Note: this was first posted on the OCPD blog.
Lately, the OCPD team has been talking about publicity and photographing our career workshops – in particular, our #EveryMonth is career exploration month for PhDs series. The fact is we don’t take photos. We don’t take pictures because we’re concerned about scaring off students and postdocs who feel their advisors/PIs would not approve.
We’ve noticed some of our students and postdocs possibly trying quite hard to remain incognito. Many of our trainees enthusiastically connect with the OCPD to explore their career options. Yet a few times every month, a student/postdoc will begin a career counseling appointment asking if anything discussed will get back to their advisor or PI.
At workshops, some participants sign-in with fantastically unintelligible handwriting, while others who didn’t register at all drop by a few minutes before a program begins furtively looking around. When we did take photos of workshops in the past, there were always a few folks who quickly slapped on the ‘no photo’ sticker on their name tag. Others would leave their name tag blank. One never knows why, but since we don’t want to spook anyone, if we believe they are a student or postdoc, we don’t insist.
Our team isn’t 100% settled around this issue (no photos) because we see our role as celebrating career diversity for PhDs. That celebration includes raising the visibility and normalizing our students/postdocs engaged in their career development. Images are a powerful way to do that.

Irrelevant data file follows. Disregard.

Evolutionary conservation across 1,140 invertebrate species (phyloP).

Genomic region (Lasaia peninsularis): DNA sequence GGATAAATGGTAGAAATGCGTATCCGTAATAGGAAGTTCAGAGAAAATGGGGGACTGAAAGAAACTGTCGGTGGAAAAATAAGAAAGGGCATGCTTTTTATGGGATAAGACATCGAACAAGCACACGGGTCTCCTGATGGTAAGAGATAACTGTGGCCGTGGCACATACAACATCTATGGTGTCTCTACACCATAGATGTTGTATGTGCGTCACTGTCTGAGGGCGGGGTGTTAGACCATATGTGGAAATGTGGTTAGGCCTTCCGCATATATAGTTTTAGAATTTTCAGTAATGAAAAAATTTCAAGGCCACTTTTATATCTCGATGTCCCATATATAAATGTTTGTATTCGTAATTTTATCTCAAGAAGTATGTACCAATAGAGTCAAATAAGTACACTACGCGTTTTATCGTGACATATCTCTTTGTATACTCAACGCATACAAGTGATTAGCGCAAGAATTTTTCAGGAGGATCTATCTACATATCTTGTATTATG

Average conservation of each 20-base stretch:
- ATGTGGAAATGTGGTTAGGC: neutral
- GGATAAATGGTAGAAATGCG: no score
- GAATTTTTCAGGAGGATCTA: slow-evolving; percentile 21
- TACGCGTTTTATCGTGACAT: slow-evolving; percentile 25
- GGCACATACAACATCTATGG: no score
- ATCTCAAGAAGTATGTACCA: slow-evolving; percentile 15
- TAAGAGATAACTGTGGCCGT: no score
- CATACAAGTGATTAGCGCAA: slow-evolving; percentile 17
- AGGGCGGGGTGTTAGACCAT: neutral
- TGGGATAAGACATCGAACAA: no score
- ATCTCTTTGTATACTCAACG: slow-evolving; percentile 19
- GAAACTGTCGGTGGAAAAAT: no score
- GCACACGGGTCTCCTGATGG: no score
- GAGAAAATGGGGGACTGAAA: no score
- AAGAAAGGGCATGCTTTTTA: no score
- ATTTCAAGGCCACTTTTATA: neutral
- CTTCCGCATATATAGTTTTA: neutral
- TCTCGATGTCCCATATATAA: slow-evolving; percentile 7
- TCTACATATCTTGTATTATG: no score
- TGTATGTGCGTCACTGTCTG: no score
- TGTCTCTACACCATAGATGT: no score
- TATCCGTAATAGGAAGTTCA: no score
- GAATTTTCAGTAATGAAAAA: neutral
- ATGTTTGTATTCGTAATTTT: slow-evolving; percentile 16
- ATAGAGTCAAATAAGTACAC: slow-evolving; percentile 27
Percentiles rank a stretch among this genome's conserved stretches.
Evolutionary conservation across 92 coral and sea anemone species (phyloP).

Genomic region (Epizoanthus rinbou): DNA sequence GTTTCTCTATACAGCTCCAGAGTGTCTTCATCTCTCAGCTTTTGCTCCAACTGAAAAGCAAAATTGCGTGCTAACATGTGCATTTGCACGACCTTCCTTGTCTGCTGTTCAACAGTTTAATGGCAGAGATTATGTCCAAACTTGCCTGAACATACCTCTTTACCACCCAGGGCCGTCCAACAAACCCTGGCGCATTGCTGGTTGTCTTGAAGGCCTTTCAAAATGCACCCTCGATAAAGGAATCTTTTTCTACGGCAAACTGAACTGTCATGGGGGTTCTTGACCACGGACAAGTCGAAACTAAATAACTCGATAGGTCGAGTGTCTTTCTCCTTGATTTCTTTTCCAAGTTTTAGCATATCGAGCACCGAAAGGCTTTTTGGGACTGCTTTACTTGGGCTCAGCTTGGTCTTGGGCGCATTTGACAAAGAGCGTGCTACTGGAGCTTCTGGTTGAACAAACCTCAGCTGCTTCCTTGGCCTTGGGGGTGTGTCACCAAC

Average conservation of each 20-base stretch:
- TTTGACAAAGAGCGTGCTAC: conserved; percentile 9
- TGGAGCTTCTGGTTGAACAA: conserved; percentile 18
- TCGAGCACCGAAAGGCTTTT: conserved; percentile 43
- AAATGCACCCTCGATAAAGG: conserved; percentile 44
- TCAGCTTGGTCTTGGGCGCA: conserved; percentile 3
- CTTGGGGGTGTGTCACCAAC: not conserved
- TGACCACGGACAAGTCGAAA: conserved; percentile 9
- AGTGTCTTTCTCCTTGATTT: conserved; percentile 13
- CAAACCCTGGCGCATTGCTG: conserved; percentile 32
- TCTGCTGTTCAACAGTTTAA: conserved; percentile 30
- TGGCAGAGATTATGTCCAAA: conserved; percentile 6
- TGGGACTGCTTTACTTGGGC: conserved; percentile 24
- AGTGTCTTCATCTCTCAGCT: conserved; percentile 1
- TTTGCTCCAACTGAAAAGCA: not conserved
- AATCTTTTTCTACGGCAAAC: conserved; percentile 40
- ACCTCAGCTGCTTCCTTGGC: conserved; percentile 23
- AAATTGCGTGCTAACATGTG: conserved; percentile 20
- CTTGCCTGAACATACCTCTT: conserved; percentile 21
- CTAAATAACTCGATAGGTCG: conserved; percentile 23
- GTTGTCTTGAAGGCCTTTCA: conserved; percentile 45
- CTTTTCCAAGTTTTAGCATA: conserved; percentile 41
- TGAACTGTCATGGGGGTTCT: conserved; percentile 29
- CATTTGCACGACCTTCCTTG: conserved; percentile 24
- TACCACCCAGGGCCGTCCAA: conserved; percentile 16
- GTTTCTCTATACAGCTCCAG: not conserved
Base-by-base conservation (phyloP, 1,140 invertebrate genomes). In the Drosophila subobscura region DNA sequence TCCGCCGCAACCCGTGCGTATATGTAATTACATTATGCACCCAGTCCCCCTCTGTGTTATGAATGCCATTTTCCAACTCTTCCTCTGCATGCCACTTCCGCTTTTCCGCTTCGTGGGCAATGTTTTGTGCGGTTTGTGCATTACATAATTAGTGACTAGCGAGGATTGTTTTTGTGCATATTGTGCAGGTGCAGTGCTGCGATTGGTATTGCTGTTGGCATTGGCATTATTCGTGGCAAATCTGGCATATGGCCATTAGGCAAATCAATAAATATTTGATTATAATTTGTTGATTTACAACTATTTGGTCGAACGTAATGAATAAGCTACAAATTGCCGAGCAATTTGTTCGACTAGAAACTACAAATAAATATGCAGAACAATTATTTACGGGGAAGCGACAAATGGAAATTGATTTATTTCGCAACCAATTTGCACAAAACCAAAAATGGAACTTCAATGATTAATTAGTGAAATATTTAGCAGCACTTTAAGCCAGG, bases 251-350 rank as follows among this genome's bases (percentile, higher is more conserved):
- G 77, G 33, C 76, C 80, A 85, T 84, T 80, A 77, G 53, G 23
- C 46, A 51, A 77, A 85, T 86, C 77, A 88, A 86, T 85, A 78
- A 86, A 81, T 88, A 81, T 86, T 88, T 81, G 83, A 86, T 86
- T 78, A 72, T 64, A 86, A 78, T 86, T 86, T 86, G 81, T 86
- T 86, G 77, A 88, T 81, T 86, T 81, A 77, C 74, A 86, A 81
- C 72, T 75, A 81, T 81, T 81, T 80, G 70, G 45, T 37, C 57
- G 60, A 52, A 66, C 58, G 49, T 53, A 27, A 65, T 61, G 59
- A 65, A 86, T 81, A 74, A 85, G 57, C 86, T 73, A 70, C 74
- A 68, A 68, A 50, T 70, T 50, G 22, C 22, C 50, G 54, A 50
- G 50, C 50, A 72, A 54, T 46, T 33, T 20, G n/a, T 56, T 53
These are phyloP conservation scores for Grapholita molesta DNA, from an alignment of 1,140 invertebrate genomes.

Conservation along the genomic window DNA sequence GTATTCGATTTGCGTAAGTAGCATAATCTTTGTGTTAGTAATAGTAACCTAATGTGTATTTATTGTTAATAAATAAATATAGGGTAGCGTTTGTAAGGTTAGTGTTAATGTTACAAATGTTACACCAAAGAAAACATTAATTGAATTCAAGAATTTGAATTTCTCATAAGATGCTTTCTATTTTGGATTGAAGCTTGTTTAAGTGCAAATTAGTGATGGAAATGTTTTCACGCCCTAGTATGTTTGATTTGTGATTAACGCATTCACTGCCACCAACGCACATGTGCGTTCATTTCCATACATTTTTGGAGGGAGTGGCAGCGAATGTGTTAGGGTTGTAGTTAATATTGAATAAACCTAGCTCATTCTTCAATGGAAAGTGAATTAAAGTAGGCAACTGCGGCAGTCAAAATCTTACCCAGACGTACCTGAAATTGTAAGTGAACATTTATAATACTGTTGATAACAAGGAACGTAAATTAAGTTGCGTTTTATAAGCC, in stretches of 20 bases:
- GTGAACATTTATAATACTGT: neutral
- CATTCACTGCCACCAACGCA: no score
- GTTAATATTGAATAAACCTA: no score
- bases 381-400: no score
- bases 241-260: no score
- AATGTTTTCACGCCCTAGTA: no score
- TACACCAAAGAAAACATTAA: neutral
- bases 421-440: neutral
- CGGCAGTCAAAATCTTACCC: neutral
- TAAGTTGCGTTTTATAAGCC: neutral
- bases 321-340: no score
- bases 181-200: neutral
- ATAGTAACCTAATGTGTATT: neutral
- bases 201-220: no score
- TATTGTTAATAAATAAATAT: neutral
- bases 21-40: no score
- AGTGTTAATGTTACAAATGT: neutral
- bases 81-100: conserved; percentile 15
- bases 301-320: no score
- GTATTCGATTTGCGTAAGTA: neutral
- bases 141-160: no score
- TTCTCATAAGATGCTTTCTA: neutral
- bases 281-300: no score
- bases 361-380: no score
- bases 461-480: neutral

Our perspective is the following: on the individual level, PhDs exploring and achieving their definition of career success is an important developmental milestone for any adult. At the macro level, we think UCSF’s vision to Advance Health Worldwide includes supporting our biomedical and social science PhDs who decide to contribute their training and talents to advance any field, from K-12 education, higher-ed, politics, business, advocacy, technology, and the law, to the arts, research, every branch of government, international diplomacy, and more.
Why is this normalization effort necessary? Well, reasonable people can only wonder at how different the world (or even just the NIH funding levels) would be right now if more PhD-level elementary schoolteachers, postdocs-turned-science-communicators and/or biomedically-trained politicians had been seeded in non-academic career paths for the past twenty years. It’s clear that the direction and advancement of biomedical science is not solely influenced by discoveries at the bench. Science is a public endeavor; its success requires the awareness and support of decision-makers and organizations across every professional field. For this reason alone, perhaps it’s time to redefine PhDs who thoughtfully decide to pursue careers beyond the bench as both ambassadors and success stories worthy of investment and training, rather than regrettable losses of a leaky pipeline.